Then unfold me please the mystery of ‘world’
Best you know, it is naught but a maze of ‘riddles’
~ (Maze of Riddles)
Yes, “It is a riddle, wrapped in a mystery, inside an enigma,” adapting the words of Winston Churchill, but he adds “perhaps there is a key.” What is that key? Just press forward tirelessly.
I walked and walked tirelessly
Till I got beyond
The bounds of my imaginings and thought.
~ (The Story of the Way)
Countless of humans have tried to delve into the mysteries of creation for aeons. That’s why we had the Ulysses of Tennyson who resolved “To follow knowledge like a sinking star / Beyond the utmost bound of human thought.”
But then the life’s walk can’t always be a vista of roses, it could be pretty much rugged. That shouldn’t deter us from action, a well thought out action, whatever the consequences for which we alone are responsible. In the life’s voyage, sometimes, we may have even to plough our lonely furrow. See how strikingly Karamat clothes this idea:
You are a corpse which carries
Its coffin on its shoulders.
~ (Who says?)
To be tough in the odyssey of life we should train our entire psycho-somatic system – body, mind, heart and soul, keeping in view the mind-over-matter phenomenon. We should consciously develop a positive spirit which is readily infectious. Otherwise the negative emotions infect and inflict us. Karamat’s poem “Void within and without” reflects these ideas. If there is a void within us, the world without also will look void. If the mind is happy, it finds its happiness resonating in every outside physical or natural phenomenon or activity, as Andrew Marvell in his ‘Garden’ has beautifully put it: “The mind, that Ocean where each kind /Does straight its own resemblance find.”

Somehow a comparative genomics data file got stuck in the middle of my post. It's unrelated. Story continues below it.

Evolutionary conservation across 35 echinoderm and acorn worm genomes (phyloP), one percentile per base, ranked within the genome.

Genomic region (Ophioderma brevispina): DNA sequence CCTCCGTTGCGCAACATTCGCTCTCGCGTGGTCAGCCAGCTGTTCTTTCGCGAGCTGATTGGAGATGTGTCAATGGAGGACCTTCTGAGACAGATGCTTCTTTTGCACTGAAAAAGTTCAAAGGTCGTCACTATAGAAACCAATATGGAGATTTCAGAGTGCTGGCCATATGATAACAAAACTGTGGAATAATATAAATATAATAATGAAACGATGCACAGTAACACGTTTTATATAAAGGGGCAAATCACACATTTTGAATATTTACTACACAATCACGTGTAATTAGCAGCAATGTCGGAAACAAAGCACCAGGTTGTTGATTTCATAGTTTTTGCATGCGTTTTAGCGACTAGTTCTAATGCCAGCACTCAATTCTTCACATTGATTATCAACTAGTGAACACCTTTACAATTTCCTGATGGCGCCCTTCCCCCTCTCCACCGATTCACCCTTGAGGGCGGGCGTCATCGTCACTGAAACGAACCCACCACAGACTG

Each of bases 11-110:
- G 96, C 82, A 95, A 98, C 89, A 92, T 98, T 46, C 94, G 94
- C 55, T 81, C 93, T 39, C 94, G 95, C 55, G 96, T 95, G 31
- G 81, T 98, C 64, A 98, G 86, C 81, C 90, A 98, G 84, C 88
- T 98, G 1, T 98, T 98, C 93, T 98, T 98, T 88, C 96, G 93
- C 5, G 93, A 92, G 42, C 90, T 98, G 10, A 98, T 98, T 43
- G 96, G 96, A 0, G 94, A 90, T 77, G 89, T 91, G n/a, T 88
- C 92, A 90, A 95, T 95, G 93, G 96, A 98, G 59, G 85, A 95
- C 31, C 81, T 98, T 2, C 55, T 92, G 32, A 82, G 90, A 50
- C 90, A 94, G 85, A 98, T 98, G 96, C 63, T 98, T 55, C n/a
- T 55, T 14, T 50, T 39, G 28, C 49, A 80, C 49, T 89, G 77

Some of the poems are subliminal and multilayered. There are also possibly cases of spiritualisation of the materialistic (Homeless at Home). Poems like “Word Drops” have rich metaphorical fluency to describe the course of ‘words’ by using a mist-to-sea spectrum of analogies.
Notwithstanding what Sitakant Mahapatra says in the Preface, “Judging translation of poetry becomes difficult, as here in my case, if one does not know the original language,” the poems do offer a smooth, unimpeded and enjoyable reading to the general readers whether they know Urdu or not, since these poems are mostly based on intrinsic merit and richness of thought and not on verbal flourish or jugglery.
At the same time, the poems are not devoid of euphony. For example, in the poem “The Mystery Not Yet Unveiled” each stanza ends in a lyrically melodious refrain. So also there are a few alliterative flashes like “dew drops dazzle in the dawn” (The Story of the Way).
If at all some of us feel a certain difficulty in comprehending some of the lines or parts of the poems as it happens with many good poems of many good poets, it’s not because of recondite language but because of the profundity of thoughts expressed in a succinct manner. And it will be worthwhile for the reader to endeavour a bit to rise to the level of the poet’s perception.
(Originally published in The Hans India, June 9, 2013)